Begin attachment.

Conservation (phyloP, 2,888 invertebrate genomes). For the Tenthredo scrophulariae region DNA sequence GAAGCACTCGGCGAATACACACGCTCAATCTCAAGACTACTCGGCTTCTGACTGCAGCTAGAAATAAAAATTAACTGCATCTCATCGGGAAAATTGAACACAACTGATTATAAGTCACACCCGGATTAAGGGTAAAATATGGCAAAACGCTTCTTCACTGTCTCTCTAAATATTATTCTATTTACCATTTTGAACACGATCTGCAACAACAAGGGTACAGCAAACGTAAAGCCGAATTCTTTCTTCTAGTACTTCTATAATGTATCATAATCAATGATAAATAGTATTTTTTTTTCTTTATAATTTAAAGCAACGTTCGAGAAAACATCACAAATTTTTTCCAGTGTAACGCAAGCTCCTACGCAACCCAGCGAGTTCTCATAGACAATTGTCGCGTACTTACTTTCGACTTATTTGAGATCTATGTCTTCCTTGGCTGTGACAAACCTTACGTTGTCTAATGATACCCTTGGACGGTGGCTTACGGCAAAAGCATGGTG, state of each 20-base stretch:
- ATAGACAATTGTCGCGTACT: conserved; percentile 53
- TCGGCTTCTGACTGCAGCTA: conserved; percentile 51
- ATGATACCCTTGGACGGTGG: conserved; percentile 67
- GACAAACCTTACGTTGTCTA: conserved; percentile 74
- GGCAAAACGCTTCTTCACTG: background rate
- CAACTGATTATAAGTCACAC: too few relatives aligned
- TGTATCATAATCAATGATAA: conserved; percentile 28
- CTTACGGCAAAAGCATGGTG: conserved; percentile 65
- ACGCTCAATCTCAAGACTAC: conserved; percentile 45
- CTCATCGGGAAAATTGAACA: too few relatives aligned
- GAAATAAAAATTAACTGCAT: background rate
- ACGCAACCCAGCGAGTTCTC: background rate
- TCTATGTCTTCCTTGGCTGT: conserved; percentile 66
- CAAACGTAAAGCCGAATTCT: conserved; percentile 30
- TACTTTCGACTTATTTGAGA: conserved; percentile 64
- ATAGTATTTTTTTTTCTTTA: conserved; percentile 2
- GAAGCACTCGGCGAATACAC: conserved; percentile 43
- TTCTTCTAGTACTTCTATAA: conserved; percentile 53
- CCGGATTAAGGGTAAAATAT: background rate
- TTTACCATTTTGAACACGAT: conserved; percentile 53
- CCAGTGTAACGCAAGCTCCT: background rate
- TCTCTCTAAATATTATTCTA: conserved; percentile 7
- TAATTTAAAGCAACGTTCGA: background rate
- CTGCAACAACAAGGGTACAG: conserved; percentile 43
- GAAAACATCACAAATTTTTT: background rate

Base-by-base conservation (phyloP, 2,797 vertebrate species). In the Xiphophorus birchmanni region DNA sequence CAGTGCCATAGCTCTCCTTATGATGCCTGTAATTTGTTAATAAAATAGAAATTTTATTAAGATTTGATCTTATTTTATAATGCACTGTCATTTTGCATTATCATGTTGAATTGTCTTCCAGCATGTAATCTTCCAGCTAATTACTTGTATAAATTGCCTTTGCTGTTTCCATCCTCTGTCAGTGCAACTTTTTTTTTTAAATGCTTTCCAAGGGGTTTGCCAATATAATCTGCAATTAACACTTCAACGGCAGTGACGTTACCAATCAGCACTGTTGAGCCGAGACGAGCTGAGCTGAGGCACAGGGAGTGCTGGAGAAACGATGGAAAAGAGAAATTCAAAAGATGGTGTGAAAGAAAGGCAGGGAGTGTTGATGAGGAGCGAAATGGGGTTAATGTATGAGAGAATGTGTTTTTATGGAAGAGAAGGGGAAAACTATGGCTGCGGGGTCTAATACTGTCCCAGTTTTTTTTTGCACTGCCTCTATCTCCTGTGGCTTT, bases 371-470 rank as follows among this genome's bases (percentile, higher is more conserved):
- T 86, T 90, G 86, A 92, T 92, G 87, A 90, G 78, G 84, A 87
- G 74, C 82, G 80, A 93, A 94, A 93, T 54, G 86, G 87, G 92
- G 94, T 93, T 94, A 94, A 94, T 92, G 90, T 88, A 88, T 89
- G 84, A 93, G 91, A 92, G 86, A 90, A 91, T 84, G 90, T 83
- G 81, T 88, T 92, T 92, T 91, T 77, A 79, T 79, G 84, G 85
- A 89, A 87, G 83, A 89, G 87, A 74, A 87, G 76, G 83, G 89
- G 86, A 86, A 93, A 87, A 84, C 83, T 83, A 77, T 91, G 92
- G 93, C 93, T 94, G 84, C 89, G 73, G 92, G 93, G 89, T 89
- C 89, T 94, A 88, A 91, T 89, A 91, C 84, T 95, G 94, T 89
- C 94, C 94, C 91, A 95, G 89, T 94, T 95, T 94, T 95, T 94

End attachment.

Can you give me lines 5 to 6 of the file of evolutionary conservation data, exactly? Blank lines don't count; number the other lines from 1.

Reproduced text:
- GACAAACCTTACGTTGTCTA: conserved; percentile 74
- GGCAAAACGCTTCTTCACTG: background rate